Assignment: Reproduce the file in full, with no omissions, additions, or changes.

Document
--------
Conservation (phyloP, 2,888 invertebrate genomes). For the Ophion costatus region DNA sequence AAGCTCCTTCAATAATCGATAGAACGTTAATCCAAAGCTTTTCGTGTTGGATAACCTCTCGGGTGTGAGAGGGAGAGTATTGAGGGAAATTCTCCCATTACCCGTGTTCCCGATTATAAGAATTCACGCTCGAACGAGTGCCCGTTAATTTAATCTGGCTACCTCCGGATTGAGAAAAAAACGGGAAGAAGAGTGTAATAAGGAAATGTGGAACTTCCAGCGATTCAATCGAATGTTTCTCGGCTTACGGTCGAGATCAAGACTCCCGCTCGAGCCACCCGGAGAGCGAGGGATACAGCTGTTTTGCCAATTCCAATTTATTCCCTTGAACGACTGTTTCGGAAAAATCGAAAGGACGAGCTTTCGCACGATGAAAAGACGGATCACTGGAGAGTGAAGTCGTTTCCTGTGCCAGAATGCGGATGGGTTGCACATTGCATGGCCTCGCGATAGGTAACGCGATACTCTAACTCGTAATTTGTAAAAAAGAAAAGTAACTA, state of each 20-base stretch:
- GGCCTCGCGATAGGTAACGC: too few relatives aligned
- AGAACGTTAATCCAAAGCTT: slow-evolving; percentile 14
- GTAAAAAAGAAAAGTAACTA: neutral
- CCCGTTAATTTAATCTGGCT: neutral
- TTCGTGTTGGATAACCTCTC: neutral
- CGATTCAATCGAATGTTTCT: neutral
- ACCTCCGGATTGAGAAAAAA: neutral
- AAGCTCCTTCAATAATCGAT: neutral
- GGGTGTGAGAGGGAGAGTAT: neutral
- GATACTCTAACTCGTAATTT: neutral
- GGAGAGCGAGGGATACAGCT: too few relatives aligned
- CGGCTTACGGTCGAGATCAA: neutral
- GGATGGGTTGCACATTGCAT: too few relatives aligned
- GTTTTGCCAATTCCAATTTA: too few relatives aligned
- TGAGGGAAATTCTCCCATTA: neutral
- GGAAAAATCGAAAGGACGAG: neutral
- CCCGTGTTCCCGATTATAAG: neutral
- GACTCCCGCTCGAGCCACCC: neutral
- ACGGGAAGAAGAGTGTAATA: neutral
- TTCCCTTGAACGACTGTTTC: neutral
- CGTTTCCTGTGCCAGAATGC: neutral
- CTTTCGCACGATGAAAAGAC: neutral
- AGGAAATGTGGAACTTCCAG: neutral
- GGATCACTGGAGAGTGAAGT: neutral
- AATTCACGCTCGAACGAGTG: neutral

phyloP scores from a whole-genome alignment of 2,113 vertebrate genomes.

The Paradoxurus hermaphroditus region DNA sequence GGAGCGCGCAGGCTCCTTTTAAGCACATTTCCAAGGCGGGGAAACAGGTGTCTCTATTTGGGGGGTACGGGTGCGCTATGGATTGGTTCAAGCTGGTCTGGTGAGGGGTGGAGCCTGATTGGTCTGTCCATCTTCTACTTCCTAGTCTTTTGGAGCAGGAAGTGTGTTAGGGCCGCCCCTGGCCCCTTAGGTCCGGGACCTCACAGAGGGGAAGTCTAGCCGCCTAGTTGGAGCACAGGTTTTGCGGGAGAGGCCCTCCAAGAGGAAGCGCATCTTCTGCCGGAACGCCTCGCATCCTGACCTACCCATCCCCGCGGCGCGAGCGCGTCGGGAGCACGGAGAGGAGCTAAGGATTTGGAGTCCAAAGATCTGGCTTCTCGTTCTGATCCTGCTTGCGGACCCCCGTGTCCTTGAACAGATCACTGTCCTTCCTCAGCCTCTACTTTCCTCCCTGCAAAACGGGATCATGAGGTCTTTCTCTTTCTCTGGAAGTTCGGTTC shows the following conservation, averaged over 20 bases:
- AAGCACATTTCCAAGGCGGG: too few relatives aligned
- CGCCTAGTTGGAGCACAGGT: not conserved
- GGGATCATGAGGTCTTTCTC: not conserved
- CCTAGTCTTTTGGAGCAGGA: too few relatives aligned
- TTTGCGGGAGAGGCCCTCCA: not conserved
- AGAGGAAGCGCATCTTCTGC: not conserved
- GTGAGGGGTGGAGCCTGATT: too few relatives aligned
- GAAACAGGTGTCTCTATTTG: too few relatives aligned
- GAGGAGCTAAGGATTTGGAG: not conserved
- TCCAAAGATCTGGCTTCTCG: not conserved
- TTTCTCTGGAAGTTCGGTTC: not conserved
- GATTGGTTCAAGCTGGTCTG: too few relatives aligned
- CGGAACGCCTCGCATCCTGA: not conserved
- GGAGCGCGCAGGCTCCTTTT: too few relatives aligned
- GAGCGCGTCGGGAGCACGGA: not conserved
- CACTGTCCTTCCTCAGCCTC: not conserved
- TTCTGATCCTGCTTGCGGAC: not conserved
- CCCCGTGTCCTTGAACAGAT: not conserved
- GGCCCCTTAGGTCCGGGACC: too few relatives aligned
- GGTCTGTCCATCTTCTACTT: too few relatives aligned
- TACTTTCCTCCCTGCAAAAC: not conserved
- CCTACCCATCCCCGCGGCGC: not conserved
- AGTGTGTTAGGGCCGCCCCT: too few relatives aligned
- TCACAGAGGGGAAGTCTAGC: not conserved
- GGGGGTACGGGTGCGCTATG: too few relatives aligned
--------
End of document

Conservation (phyloP, 2,888 invertebrate genomes). For the Ophion costatus region DNA sequence AAGCTCCTTCAATAATCGATAGAACGTTAATCCAAAGCTTTTCGTGTTGGATAACCTCTCGGGTGTGAGAGGGAGAGTATTGAGGGAAATTCTCCCATTACCCGTGTTCCCGATTATAAGAATTCACGCTCGAACGAGTGCCCGTTAATTTAATCTGGCTACCTCCGGATTGAGAAAAAAACGGGAAGAAGAGTGTAATAAGGAAATGTGGAACTTCCAGCGATTCAATCGAATGTTTCTCGGCTTACGGTCGAGATCAAGACTCCCGCTCGAGCCACCCGGAGAGCGAGGGATACAGCTGTTTTGCCAATTCCAATTTATTCCCTTGAACGACTGTTTCGGAAAAATCGAAAGGACGAGCTTTCGCACGATGAAAAGACGGATCACTGGAGAGTGAAGTCGTTTCCTGTGCCAGAATGCGGATGGGTTGCACATTGCATGGCCTCGCGATAGGTAACGCGATACTCTAACTCGTAATTTGTAAAAAAGAAAAGTAACTA, state of each 20-base stretch:
- GGCCTCGCGATAGGTAACGC: too few relatives aligned
- AGAACGTTAATCCAAAGCTT: slow-evolving; percentile 14
- GTAAAAAAGAAAAGTAACTA: neutral
- CCCGTTAATTTAATCTGGCT: neutral
- TTCGTGTTGGATAACCTCTC: neutral
- CGATTCAATCGAATGTTTCT: neutral
- ACCTCCGGATTGAGAAAAAA: neutral
- AAGCTCCTTCAATAATCGAT: neutral
- GGGTGTGAGAGGGAGAGTAT: neutral
- GATACTCTAACTCGTAATTT: neutral
- GGAGAGCGAGGGATACAGCT: too few relatives aligned
- CGGCTTACGGTCGAGATCAA: neutral
- GGATGGGTTGCACATTGCAT: too few relatives aligned
- GTTTTGCCAATTCCAATTTA: too few relatives aligned
- TGAGGGAAATTCTCCCATTA: neutral
- GGAAAAATCGAAAGGACGAG: neutral
- CCCGTGTTCCCGATTATAAG: neutral
- GACTCCCGCTCGAGCCACCC: neutral
- ACGGGAAGAAGAGTGTAATA: neutral
- TTCCCTTGAACGACTGTTTC: neutral
- CGTTTCCTGTGCCAGAATGC: neutral
- CTTTCGCACGATGAAAAGAC: neutral
- AGGAAATGTGGAACTTCCAG: neutral
- GGATCACTGGAGAGTGAAGT: neutral
- AATTCACGCTCGAACGAGTG: neutral

phyloP scores from a whole-genome alignment of 2,113 vertebrate genomes.

The Paradoxurus hermaphroditus region DNA sequence GGAGCGCGCAGGCTCCTTTTAAGCACATTTCCAAGGCGGGGAAACAGGTGTCTCTATTTGGGGGGTACGGGTGCGCTATGGATTGGTTCAAGCTGGTCTGGTGAGGGGTGGAGCCTGATTGGTCTGTCCATCTTCTACTTCCTAGTCTTTTGGAGCAGGAAGTGTGTTAGGGCCGCCCCTGGCCCCTTAGGTCCGGGACCTCACAGAGGGGAAGTCTAGCCGCCTAGTTGGAGCACAGGTTTTGCGGGAGAGGCCCTCCAAGAGGAAGCGCATCTTCTGCCGGAACGCCTCGCATCCTGACCTACCCATCCCCGCGGCGCGAGCGCGTCGGGAGCACGGAGAGGAGCTAAGGATTTGGAGTCCAAAGATCTGGCTTCTCGTTCTGATCCTGCTTGCGGACCCCCGTGTCCTTGAACAGATCACTGTCCTTCCTCAGCCTCTACTTTCCTCCCTGCAAAACGGGATCATGAGGTCTTTCTCTTTCTCTGGAAGTTCGGTTC shows the following conservation, averaged over 20 bases:
- AAGCACATTTCCAAGGCGGG: too few relatives aligned
- CGCCTAGTTGGAGCACAGGT: not conserved
- GGGATCATGAGGTCTTTCTC: not conserved
- CCTAGTCTTTTGGAGCAGGA: too few relatives aligned
- TTTGCGGGAGAGGCCCTCCA: not conserved
- AGAGGAAGCGCATCTTCTGC: not conserved
- GTGAGGGGTGGAGCCTGATT: too few relatives aligned
- GAAACAGGTGTCTCTATTTG: too few relatives aligned
- GAGGAGCTAAGGATTTGGAG: not conserved
- TCCAAAGATCTGGCTTCTCG: not conserved
- TTTCTCTGGAAGTTCGGTTC: not conserved
- GATTGGTTCAAGCTGGTCTG: too few relatives aligned
- CGGAACGCCTCGCATCCTGA: not conserved
- GGAGCGCGCAGGCTCCTTTT: too few relatives aligned
- GAGCGCGTCGGGAGCACGGA: not conserved
- CACTGTCCTTCCTCAGCCTC: not conserved
- TTCTGATCCTGCTTGCGGAC: not conserved
- CCCCGTGTCCTTGAACAGAT: not conserved
- GGCCCCTTAGGTCCGGGACC: too few relatives aligned
- GGTCTGTCCATCTTCTACTT: too few relatives aligned
- TACTTTCCTCCCTGCAAAAC: not conserved
- CCTACCCATCCCCGCGGCGC: not conserved
- AGTGTGTTAGGGCCGCCCCT: too few relatives aligned
- TCACAGAGGGGAAGTCTAGC: not conserved
- GGGGGTACGGGTGCGCTATG: too few relatives aligned